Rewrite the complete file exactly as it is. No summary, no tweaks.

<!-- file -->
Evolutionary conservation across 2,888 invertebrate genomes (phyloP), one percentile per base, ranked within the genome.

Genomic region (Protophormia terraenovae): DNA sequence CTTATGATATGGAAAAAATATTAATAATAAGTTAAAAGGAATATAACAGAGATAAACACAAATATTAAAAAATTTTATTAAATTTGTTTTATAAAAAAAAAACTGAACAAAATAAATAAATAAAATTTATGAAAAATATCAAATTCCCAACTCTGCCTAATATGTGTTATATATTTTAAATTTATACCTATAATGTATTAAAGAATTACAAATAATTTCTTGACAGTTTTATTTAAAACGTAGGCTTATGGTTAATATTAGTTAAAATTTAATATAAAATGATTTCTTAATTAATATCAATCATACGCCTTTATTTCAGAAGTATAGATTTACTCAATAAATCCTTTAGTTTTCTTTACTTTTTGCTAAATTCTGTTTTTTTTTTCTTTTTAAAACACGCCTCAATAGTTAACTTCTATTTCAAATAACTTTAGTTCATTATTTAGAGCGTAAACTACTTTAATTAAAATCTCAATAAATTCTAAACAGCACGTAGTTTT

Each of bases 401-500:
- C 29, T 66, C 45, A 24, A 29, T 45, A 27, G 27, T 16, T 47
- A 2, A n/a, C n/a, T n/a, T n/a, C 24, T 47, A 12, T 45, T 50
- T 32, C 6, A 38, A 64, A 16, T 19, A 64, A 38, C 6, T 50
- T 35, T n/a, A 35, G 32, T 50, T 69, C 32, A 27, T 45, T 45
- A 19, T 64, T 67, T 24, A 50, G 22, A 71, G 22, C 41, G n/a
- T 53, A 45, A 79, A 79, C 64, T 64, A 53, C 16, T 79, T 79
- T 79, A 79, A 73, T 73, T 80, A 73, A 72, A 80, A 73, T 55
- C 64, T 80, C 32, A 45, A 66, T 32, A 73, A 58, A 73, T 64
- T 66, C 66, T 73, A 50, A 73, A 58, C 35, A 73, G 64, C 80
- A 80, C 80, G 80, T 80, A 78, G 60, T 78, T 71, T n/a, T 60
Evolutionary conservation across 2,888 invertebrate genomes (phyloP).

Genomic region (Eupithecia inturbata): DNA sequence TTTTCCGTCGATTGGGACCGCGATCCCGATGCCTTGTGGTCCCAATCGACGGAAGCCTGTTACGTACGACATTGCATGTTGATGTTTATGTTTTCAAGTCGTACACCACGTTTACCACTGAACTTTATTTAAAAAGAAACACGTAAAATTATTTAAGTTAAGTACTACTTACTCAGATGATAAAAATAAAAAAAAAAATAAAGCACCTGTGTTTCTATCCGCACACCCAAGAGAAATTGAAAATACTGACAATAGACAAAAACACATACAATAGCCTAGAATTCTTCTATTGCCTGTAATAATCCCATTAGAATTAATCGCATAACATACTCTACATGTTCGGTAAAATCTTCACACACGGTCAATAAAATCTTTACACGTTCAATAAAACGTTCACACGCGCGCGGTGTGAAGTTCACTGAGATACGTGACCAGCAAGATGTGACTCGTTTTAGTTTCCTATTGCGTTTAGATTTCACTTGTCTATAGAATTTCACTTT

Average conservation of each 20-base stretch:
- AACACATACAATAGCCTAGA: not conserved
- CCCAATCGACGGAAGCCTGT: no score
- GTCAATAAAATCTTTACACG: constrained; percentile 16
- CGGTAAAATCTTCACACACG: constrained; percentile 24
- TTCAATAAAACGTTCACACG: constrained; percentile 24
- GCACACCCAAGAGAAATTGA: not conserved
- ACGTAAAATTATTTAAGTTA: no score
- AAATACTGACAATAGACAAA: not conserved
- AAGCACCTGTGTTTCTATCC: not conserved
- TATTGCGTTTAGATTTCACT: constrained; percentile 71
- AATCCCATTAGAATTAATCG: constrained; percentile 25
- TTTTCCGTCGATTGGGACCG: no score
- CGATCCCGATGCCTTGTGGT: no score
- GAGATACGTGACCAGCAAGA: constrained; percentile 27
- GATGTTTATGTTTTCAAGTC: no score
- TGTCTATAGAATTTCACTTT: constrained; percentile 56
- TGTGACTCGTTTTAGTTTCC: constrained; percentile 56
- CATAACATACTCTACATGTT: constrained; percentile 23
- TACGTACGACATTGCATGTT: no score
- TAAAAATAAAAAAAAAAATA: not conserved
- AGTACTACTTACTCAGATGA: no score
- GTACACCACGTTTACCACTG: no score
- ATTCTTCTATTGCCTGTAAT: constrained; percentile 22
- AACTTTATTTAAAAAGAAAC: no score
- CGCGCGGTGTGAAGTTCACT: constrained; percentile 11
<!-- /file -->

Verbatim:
Evolutionary conservation across 2,888 invertebrate genomes (phyloP), one percentile per base, ranked within the genome.

Genomic region (Protophormia terraenovae): DNA sequence CTTATGATATGGAAAAAATATTAATAATAAGTTAAAAGGAATATAACAGAGATAAACACAAATATTAAAAAATTTTATTAAATTTGTTTTATAAAAAAAAAACTGAACAAAATAAATAAATAAAATTTATGAAAAATATCAAATTCCCAACTCTGCCTAATATGTGTTATATATTTTAAATTTATACCTATAATGTATTAAAGAATTACAAATAATTTCTTGACAGTTTTATTTAAAACGTAGGCTTATGGTTAATATTAGTTAAAATTTAATATAAAATGATTTCTTAATTAATATCAATCATACGCCTTTATTTCAGAAGTATAGATTTACTCAATAAATCCTTTAGTTTTCTTTACTTTTTGCTAAATTCTGTTTTTTTTTTCTTTTTAAAACACGCCTCAATAGTTAACTTCTATTTCAAATAACTTTAGTTCATTATTTAGAGCGTAAACTACTTTAATTAAAATCTCAATAAATTCTAAACAGCACGTAGTTTT

Each of bases 401-500:
- C 29, T 66, C 45, A 24, A 29, T 45, A 27, G 27, T 16, T 47
- A 2, A n/a, C n/a, T n/a, T n/a, C 24, T 47, A 12, T 45, T 50
- T 32, C 6, A 38, A 64, A 16, T 19, A 64, A 38, C 6, T 50
- T 35, T n/a, A 35, G 32, T 50, T 69, C 32, A 27, T 45, T 45
- A 19, T 64, T 67, T 24, A 50, G 22, A 71, G 22, C 41, G n/a
- T 53, A 45, A 79, A 79, C 64, T 64, A 53, C 16, T 79, T 79
- T 79, A 79, A 73, T 73, T 80, A 73, A 72, A 80, A 73, T 55
- C 64, T 80, C 32, A 45, A 66, T 32, A 73, A 58, A 73, T 64
- T 66, C 66, T 73, A 50, A 73, A 58, C 35, A 73, G 64, C 80
- A 80, C 80, G 80, T 80, A 78, G 60, T 78, T 71, T n/a, T 60
Evolutionary conservation across 2,888 invertebrate genomes (phyloP).

Genomic region (Eupithecia inturbata): DNA sequence TTTTCCGTCGATTGGGACCGCGATCCCGATGCCTTGTGGTCCCAATCGACGGAAGCCTGTTACGTACGACATTGCATGTTGATGTTTATGTTTTCAAGTCGTACACCACGTTTACCACTGAACTTTATTTAAAAAGAAACACGTAAAATTATTTAAGTTAAGTACTACTTACTCAGATGATAAAAATAAAAAAAAAAATAAAGCACCTGTGTTTCTATCCGCACACCCAAGAGAAATTGAAAATACTGACAATAGACAAAAACACATACAATAGCCTAGAATTCTTCTATTGCCTGTAATAATCCCATTAGAATTAATCGCATAACATACTCTACATGTTCGGTAAAATCTTCACACACGGTCAATAAAATCTTTACACGTTCAATAAAACGTTCACACGCGCGCGGTGTGAAGTTCACTGAGATACGTGACCAGCAAGATGTGACTCGTTTTAGTTTCCTATTGCGTTTAGATTTCACTTGTCTATAGAATTTCACTTT

Average conservation of each 20-base stretch:
- AACACATACAATAGCCTAGA: not conserved
- CCCAATCGACGGAAGCCTGT: no score
- GTCAATAAAATCTTTACACG: constrained; percentile 16
- CGGTAAAATCTTCACACACG: constrained; percentile 24
- TTCAATAAAACGTTCACACG: constrained; percentile 24
- GCACACCCAAGAGAAATTGA: not conserved
- ACGTAAAATTATTTAAGTTA: no score
- AAATACTGACAATAGACAAA: not conserved
- AAGCACCTGTGTTTCTATCC: not conserved
- TATTGCGTTTAGATTTCACT: constrained; percentile 71
- AATCCCATTAGAATTAATCG: constrained; percentile 25
- TTTTCCGTCGATTGGGACCG: no score
- CGATCCCGATGCCTTGTGGT: no score
- GAGATACGTGACCAGCAAGA: constrained; percentile 27
- GATGTTTATGTTTTCAAGTC: no score
- TGTCTATAGAATTTCACTTT: constrained; percentile 56
- TGTGACTCGTTTTAGTTTCC: constrained; percentile 56
- CATAACATACTCTACATGTT: constrained; percentile 23
- TACGTACGACATTGCATGTT: no score
- TAAAAATAAAAAAAAAAATA: not conserved
- AGTACTACTTACTCAGATGA: no score
- GTACACCACGTTTACCACTG: no score
- ATTCTTCTATTGCCTGTAAT: constrained; percentile 22
- AACTTTATTTAAAAAGAAAC: no score
- CGCGCGGTGTGAAGTTCACT: constrained; percentile 11